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Public Engagement at Manchester

Ada Lovelace celebrations: wiki edit-a-thon 17 October 2019

Join us in our Ada Lovelace celebrations by helping to improve the gender diversity of Wikipedia

Mathematician Ada Lovelace has long-been recognised as one of the first computer programmers from her involvement in work carried out in the 1800s. Since 2009, her contribution to the sciences is honoured annually with events which aim to raise the profile of women in science, technology, engineering, and maths (STEM), and to create new role models for girls and women. Many such events are based on Wiki edit-a-thons, where groups come together to increase the number of women editing and profiled in Wikipedia.

Did you know only 18.04% of Wikipedia biographies are about women?
Whilst this has improved from only 15% in 2014, the number or articles still falls far short of how many there could be. Through the tireless work of largely volunteer wiki-editors such as Emily Temple-Wood and Dr Jess Wade BEM, a staggering 86,182 new articles have been uploaded to create that near-3% increase. The WikiProject ‘Women in Red’ further highlights how many notable women* without a wiki biography have already been identified – although this is just the tip of the iceberg.
* binary and/or non-binary and/or other

So why does this matter?
We are still seeing gender inequality in STEM (Science, Technology, Engineering, Maths and Medicine), this is further by the media . Wikipedia is the largest open-access source of information across the world; available to anyone with an internet connection, it has amazing potential in changing the stereotype of a successful scientist and inspiring young minds.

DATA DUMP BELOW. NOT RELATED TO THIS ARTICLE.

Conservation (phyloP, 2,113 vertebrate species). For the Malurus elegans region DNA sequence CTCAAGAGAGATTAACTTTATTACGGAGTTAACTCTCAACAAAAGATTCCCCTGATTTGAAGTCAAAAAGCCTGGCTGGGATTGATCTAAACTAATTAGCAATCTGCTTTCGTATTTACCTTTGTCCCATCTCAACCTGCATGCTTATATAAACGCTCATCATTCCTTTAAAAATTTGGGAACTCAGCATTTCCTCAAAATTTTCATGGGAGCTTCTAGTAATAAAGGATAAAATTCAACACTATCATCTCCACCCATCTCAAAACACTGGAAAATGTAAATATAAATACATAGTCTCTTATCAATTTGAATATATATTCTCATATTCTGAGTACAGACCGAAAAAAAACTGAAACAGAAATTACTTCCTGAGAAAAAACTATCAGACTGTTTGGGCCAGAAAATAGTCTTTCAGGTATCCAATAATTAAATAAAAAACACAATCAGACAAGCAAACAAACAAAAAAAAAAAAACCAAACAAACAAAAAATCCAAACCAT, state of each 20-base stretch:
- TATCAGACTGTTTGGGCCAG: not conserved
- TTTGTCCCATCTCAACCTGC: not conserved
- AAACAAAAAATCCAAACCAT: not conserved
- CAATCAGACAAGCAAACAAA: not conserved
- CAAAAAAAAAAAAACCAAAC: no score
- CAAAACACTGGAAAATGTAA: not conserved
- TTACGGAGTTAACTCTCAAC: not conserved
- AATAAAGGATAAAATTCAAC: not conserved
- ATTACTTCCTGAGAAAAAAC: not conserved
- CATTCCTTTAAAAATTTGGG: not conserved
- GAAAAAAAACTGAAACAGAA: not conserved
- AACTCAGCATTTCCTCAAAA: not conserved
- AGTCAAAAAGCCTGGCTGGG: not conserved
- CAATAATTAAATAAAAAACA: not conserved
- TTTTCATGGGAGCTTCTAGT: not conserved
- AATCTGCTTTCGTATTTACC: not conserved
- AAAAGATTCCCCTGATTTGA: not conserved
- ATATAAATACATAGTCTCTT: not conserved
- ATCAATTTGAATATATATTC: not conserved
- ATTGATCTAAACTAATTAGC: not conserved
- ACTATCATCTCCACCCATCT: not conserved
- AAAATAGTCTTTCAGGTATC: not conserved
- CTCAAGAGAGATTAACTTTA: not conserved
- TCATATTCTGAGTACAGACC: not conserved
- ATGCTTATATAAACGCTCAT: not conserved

You can’t be what you can’t see
The lack of entries on women scientists on Wikipedia offers the narrative that ‘women don’t do science, or don’t do good science’, when the reality is their acheivements are being brushed under the carpet or wrongly attributed to someone else. Raising the profile of those unrecognised women scientists and their achievements can send a powerful message to its readers and achieve great impact in gender equality.

‘Women in Physiology’ Wiki Edit-A-Thon – 17 October 2019
This event focuses specifically on notable women researchers in the field of physiology, many of whom still do not have a wikipedia biography despite their significant contributions to the discipline. The event will take place as two sessions:

Session 1, 10.00 – 13.00: Talks on Women in Physiology and Gender Disparity in Wikipedia
University of Manchester, North Campus. Sackville Street Building B-Floor Entrance Hall
10.00 – 10.10: Opening statement by Prof Dame Nancy Rothwell
10.10 – 10.40: Prof. Sue Wray, University of Liverpool: ‘Women in Physiology’
10.40 – 11.20: Dr Jess Wade BEM: Gender disparity and Wikipedia
11.20 – 11.40: Dr Duncan Hull: Why Bother Editing Wikipedia?
11.40 – 11.50: Andy Mabbet: Using images in Wikipedia (tbc)
11.50 – 12.00: Closing remarks and instructions for Session 2.

12.00 – 13.00: Lunch

Session 2, 13.00 – 16.00: Wiki Edit-a-thon
University of Manchester, North Campus. Renold Building Room H1. Please bring your own laptop.